7 things I learned as a UX Design Consultant in the Public Sector

7 things I learned as a UX Design Consultant in the Public Sector

7 things I learned as a UX Design Consultant in the Public Sector

Posted on 25 Sept 2023

While working as a User Experience Consultant in the public sector, I learned much from fellow consultants and clients from a breadth of roles. It’s in my nature to reflect often in pursuit of improvement, and here are a few of my key takeaways from my time across multiple projects. 

  1. Team alignment is imperative.

Although this may seem obvious, ensuring all team members are on the same page saves time, effort and ultimately money. It is also necessary to ensure teams and the individuals who form them stay aligned which can become more difficult with changing conditions, assumptions to manage and stakeholders to report to. Agile ceremonies can help with this and ambiguity should be aired as it arises - there’s no such thing as a stupid question when there could be a very tangible outcome that creates a risk to delivery and impacts end-user experience. In addition to this, having an inclusive team that contains a range of skills and experiences can mean there are different levels of familiarity with sprints and agile ceremonies, so it is useful to ensure everybody is on the same footing with regards to ways of working.  

  1. To accurately define the problem, we must gather context.

In order to solve a problem we have to thoroughly understand it. More often than not, context runs deep and can be challenging to uncover - especially when wrapped up in well-established processes and policies that are embedded and might not be immediately apparent. Journey maps can be incredibly useful tools. Producing “as is” process flows and visual artifacts to validate with informed stakeholders who can add reason, and help identify where constraints exist and originate from.

  1. User Research can open eyes and provide energy.

In some arenas, User Research can be misunderstood as a nice to do, but without it there is a huge risk that the problem is misunderstood, a solution isn’t fit for purpose, there is a lack of confidence and nobody benefits. As pessimistic as the previous statement was to type, good user research that surfaces insights contributes to design that fosters confidence, determines which assumptions are true from those which are not, and connects teams and stakeholders alike to users. UR can be a powerful way to inject some energy into the work and affirm why it is worth doing. Uncovering issues, pain points and areas of opportunity are positive outcomes that allow us to do better.

  1. Accessibility is fundamental

Once more I am stating the obvious, but when it comes to accessibility it can be all too easy to think about the end product or service, rather than who the users are and how we may cater to their accessibility needs. With this in mind,  when was the last time you added alt text to an image on an internal document? Considered the font size or colour used on a slide deck?  If the language used was easy to understand? Many teams go to great lengths to ensure products and services are accessible to end-users but if one member of the team does not have the same access to information as everybody else, then the impact can be both profound and personal.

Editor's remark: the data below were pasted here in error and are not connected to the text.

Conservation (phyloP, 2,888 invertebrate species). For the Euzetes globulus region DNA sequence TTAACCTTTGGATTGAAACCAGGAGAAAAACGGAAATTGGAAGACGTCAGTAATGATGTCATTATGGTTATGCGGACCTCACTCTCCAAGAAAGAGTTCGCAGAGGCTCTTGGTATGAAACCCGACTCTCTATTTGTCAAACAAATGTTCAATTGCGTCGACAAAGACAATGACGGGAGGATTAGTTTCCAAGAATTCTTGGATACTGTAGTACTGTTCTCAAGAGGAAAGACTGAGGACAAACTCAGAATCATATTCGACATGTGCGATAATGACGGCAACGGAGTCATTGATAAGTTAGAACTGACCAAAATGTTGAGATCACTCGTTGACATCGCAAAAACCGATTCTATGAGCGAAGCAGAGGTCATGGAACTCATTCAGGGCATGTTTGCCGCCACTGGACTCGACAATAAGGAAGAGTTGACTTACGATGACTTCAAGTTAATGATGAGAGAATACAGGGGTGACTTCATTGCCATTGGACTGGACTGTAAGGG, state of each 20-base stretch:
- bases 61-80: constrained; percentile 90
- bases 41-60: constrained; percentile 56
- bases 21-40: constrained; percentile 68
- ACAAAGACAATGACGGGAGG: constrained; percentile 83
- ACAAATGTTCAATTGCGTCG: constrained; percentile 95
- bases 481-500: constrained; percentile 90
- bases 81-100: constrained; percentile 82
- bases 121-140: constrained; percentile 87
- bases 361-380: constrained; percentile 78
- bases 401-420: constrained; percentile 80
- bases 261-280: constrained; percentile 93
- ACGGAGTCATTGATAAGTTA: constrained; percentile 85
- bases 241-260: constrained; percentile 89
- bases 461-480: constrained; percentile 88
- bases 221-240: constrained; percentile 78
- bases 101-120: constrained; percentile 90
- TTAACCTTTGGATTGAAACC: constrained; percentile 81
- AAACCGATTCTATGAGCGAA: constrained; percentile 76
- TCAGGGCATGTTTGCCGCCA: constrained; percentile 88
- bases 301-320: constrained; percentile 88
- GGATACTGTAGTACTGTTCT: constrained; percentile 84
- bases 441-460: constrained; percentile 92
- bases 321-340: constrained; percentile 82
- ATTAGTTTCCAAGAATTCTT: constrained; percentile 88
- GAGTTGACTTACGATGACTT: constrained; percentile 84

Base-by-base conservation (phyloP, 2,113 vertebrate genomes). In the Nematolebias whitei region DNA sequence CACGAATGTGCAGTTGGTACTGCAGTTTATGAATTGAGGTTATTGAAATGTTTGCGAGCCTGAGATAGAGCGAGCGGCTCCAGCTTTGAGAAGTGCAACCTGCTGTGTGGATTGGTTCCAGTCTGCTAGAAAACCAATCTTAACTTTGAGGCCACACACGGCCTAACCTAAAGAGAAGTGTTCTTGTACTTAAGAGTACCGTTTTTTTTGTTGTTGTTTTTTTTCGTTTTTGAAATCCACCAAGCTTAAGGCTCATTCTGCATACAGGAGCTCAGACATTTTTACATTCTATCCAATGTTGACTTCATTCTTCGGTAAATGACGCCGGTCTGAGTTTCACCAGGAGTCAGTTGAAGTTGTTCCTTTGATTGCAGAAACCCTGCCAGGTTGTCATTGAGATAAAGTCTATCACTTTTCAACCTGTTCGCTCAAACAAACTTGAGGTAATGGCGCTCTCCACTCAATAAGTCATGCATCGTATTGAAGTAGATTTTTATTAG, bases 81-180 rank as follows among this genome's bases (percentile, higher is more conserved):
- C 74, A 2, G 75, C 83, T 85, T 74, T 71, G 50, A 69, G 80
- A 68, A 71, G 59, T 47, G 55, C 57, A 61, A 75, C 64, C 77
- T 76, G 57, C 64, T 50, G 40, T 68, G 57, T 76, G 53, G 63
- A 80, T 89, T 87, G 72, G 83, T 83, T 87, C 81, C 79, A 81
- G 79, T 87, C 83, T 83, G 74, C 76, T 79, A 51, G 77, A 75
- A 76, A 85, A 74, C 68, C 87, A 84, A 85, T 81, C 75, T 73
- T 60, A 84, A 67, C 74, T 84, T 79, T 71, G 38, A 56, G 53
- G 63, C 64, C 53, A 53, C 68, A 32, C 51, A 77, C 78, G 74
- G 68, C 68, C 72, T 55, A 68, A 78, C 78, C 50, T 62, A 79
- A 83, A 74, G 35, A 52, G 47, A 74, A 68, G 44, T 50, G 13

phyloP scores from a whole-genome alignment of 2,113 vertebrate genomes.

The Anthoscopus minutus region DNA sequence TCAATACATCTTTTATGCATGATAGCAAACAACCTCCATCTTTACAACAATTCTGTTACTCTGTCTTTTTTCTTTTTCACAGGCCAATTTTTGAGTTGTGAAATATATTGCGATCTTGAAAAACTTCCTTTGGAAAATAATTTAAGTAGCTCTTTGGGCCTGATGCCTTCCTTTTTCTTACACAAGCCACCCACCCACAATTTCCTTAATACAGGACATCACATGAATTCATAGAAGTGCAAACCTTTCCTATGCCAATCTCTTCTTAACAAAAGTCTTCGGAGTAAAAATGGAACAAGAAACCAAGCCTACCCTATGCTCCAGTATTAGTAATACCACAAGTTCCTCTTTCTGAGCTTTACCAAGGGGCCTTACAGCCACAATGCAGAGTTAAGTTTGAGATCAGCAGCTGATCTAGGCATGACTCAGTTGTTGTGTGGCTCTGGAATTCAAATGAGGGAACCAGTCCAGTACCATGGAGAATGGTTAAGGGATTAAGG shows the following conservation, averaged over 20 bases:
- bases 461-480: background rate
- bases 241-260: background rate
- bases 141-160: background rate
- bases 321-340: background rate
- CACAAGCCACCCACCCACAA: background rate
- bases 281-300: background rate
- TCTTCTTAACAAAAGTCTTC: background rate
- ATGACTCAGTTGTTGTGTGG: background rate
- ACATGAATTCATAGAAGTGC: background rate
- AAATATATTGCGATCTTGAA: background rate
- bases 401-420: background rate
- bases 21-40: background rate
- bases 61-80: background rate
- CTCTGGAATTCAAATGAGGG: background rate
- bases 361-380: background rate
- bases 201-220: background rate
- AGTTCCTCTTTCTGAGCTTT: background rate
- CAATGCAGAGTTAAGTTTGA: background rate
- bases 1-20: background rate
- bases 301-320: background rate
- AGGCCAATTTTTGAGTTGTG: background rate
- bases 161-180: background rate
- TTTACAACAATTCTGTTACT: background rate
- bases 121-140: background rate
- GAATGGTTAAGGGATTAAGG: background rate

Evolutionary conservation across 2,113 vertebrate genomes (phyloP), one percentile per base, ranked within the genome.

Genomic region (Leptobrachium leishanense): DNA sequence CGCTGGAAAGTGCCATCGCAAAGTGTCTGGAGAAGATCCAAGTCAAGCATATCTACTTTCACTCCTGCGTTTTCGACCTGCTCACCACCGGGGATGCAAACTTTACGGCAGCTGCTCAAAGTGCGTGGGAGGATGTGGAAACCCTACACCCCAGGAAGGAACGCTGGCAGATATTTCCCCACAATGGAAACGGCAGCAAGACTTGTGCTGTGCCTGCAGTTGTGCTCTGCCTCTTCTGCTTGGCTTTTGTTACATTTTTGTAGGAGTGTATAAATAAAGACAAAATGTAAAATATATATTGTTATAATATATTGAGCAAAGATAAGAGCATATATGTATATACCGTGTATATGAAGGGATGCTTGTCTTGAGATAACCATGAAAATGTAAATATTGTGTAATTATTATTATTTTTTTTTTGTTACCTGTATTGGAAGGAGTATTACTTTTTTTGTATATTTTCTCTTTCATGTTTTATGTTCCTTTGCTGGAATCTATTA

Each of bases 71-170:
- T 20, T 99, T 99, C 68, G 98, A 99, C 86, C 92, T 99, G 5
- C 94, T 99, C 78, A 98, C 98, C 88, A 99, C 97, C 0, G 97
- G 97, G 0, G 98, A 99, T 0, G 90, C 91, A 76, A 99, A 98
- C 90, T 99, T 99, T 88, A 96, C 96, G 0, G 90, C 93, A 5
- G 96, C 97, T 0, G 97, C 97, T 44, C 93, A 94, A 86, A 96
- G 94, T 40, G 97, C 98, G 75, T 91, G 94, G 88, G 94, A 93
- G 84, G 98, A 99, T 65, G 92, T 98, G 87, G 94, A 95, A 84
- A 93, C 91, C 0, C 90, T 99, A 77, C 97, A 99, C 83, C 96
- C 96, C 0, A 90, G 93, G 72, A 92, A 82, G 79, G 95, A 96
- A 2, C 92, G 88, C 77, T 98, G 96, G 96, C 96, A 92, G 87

1. Show and tells can facilitate discussion

The show in show and tell can set the tone for the entire session. The best show and tells I’ve been to have seen participants engage in conversation and discussion. A trap can be to treat a show and tell like a download of information that you just need to get through. Showing work-in-progress can be a useful way to find people who can add perspective, thought and unstick work that is blocked. It is also an opportunity to share progress with stakeholders who are further spread across the organisation and gauge the reception to what has been done so far, and the plan for what’s next.

  1. All decisions should be based in evidence. 

In the past I’ve been caught out when quizzed around the motive for making a change to a screen without there being a clear indication it was needed. Good design doesn’t just happen and this again links to the importance of research. Iterating a design without basing decisions in reason can lead to a lack of clarity for other designers and cause confusion. Productive critique sessions can challenge designers to justify reasoning and ensure they are driven by logic.

  1. Use simple language whenever possible. 

In a world full of acronyms and abbreviations, using simple language can save time. Talking directly instead of in the abstract can be helpful for all. This is a small point that can have a big impact and Content Designers are likely to have this down to an art form.

Thanks for reading.

Until next time,